Extreme Practice | The Story of Lord Gautama Buddha
Then it was a Sunday and the whole family went to the famous Kelaniya Temple. They bought a bunch of lotus flowers to offer to the Buddha. Divine fragrances of flowers welcomed them as they entered the temple. Bimsara and Vishaka walked into the temple with flowers in their hands and with faith in the Buddha. They all offered flowers to the statue of the Buddha and worshiped. They offered flowers and lit joss sticks to the Stupa and the Bo tree. They lit oil lamps too. Bimsara and Vishaka felt happy and calm.
“Son, Let’s go to the shade of the Mountain-ebony (Koboleela) trees over there. It is cooler there”, the father said.
All went there and sat on the spread out mat. While worshipping the Stupa they chanted Dhammacakka sutra very nicely. They did the Buddhanussathi meditation.
Afterward, they had tea. Then, noticing that Vishaka was looking at something in one direction, the mother asked: “What is it Vishaka, do you see anything that you like?” Little Vishaka’s eyes were filled with tears, she looked very sad.
“Mother, why is that statue of Bodhisatta near the Bo tree looking like a skeleton? Is it true that our Bodhisattva suffered a lot in order to attain the Buddhahood?”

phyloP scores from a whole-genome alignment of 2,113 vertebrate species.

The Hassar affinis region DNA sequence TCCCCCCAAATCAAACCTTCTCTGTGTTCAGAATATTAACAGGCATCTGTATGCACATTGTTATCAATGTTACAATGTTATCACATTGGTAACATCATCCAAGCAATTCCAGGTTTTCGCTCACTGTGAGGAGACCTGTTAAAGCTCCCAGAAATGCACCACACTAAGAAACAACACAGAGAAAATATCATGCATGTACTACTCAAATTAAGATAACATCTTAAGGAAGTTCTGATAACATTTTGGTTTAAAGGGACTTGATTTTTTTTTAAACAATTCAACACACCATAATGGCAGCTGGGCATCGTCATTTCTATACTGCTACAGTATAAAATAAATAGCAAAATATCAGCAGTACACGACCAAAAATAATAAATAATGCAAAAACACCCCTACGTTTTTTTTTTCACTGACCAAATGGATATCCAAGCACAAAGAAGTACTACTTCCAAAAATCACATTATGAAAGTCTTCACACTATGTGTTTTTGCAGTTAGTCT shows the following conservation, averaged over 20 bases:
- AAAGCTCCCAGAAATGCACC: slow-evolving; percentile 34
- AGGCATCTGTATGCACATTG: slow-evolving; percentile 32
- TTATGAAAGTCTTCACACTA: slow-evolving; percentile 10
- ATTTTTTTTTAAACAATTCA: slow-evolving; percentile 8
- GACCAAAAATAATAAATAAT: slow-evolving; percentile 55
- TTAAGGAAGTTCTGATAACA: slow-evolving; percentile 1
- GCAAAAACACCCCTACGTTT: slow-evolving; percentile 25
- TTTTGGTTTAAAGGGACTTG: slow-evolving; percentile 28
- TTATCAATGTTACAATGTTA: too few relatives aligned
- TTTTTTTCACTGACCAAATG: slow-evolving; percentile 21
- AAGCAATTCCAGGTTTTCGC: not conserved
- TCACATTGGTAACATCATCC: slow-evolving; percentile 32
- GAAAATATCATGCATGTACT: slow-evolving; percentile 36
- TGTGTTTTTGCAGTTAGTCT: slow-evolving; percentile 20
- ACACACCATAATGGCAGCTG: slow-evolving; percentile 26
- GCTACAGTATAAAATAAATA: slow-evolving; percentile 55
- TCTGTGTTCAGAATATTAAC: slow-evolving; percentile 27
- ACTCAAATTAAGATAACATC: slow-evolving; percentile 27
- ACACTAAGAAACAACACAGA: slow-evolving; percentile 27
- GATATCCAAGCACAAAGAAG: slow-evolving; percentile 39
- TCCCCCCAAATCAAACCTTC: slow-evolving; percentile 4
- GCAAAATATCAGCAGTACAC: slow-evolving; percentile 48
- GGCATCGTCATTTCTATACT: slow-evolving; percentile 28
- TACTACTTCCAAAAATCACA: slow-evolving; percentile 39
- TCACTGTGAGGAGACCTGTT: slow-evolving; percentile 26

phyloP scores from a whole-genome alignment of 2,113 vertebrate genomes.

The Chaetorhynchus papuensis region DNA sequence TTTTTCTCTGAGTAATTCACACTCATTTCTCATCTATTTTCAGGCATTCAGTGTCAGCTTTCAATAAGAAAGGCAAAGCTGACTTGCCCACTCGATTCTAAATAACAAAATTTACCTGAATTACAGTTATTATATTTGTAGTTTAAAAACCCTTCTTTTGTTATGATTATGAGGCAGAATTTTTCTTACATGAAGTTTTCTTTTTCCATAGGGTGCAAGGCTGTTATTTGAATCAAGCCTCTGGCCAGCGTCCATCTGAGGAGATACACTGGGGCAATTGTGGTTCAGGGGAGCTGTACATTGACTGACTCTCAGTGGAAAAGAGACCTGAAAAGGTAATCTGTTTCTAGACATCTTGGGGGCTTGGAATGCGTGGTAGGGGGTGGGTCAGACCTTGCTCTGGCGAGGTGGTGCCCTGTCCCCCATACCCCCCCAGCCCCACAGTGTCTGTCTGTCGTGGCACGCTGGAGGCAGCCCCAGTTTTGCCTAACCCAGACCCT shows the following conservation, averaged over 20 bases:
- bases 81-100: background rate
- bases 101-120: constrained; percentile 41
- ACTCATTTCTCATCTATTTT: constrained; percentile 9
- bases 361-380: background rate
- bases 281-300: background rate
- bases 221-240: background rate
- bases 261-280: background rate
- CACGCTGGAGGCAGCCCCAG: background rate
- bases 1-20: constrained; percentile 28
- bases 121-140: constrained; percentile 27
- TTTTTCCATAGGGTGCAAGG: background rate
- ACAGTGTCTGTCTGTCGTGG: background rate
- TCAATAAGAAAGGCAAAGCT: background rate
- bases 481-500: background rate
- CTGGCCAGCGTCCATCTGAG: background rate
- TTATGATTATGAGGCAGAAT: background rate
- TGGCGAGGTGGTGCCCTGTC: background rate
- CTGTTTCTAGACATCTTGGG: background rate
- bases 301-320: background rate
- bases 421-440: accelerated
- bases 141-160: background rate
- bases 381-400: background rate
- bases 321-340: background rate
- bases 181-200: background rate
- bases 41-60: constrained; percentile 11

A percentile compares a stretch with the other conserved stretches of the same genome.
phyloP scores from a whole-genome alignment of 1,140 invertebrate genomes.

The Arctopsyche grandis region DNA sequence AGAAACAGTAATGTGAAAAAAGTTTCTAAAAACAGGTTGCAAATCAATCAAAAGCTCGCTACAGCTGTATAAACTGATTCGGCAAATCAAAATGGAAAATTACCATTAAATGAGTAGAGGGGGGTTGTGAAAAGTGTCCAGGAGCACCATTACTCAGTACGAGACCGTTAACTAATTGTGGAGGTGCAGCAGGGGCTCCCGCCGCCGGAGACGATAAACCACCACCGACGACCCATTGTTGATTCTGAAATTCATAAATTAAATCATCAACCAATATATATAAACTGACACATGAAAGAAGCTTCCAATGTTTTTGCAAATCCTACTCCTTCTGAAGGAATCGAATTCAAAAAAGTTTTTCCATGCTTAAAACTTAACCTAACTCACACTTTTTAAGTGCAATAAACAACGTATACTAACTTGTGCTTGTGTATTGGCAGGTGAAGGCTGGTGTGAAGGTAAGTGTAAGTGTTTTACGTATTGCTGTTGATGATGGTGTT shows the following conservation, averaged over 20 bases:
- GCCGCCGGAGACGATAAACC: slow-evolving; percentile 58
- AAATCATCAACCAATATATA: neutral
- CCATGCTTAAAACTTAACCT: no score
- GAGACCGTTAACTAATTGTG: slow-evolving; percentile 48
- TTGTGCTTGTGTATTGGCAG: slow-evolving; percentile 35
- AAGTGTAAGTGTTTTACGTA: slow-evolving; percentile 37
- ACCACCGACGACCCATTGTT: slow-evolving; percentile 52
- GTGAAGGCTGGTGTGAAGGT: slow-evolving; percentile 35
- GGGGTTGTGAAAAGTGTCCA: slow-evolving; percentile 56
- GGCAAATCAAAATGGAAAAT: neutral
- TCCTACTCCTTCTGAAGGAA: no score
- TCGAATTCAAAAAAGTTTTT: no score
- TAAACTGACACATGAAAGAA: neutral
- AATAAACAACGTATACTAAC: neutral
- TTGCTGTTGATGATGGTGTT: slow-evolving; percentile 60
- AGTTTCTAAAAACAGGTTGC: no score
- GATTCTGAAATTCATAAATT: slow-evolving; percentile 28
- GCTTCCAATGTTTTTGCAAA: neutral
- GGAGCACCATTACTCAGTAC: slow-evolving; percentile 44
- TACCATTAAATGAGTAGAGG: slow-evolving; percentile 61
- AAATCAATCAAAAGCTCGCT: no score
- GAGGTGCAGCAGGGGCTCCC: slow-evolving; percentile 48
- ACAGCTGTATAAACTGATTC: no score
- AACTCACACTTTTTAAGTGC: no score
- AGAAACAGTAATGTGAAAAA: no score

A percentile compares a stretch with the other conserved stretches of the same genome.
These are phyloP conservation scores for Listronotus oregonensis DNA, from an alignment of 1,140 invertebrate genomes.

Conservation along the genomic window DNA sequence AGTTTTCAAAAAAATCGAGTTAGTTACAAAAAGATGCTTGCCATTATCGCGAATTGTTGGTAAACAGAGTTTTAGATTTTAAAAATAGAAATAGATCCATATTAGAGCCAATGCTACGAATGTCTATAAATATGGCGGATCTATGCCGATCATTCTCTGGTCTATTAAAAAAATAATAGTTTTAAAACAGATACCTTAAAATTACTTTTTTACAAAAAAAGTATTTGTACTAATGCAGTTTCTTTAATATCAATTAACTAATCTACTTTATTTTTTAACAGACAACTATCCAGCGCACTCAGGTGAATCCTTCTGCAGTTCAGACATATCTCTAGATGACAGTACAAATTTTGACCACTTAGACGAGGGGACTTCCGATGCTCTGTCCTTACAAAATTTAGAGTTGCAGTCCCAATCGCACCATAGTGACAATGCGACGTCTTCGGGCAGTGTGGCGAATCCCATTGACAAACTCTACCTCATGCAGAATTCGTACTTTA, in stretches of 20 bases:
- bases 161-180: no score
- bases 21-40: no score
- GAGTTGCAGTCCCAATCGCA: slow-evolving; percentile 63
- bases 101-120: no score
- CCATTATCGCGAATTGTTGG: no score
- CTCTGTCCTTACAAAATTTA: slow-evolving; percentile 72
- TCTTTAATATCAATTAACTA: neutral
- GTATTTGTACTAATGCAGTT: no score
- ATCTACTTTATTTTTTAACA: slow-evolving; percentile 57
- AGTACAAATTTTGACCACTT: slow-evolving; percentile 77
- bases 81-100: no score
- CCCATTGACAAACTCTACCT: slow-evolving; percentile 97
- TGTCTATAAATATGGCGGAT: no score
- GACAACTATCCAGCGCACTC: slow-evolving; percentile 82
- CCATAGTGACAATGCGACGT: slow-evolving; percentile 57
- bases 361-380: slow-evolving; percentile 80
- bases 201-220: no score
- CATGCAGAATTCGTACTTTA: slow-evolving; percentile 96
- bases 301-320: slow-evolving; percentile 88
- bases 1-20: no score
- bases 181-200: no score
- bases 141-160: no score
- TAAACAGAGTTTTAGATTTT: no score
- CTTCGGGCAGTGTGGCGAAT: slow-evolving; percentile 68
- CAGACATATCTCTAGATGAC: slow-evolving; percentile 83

Everyone was silent for a moment, then the father broke the silence in a low and sad voice, “Yes my darling, Our Bodhisattva suffered a lot. We have the Dhamma now. We know the noble Eightfold path. We also know virtuousness, calmness of mind, and wisdom required to realize the reality of things. The Buddha has taught us everything. But children, when Prince Siddhartha became a recluse having abandoned the lay life, there was no one to teach him the path to Nirvana.”
“Why father, did He not meet the two hermits Alarakalama and Uddakaramaputta?”
“That’s right my son, he met them. But neither of them knew the Four Noble Truths. That is why the recluse Gautama left them. He did not carry on with the teachings of those hermits. Finally, he completely gave up looking for support from others. He was determined that he would find the reality of this life on his own and with his own wisdom.
Then he started the ‘painful exertion’ (dushkar kriya). Sometimes he practiced in this way; He inhaled and held the air inside without exhaling. When he kept the air inside the lungs for a long time, His ears started to make loud noises. Then He stopped that sound with effort. When the Bodhisatta continued this exercise for hours, his body became stiff and started to sweat. His stomach gave him agonizing pain, and His head hurt as if it was going to burst. But the Bodhisatta consciously bore all the pain. He continued this method for a long time, but it did not produce the result he wanted.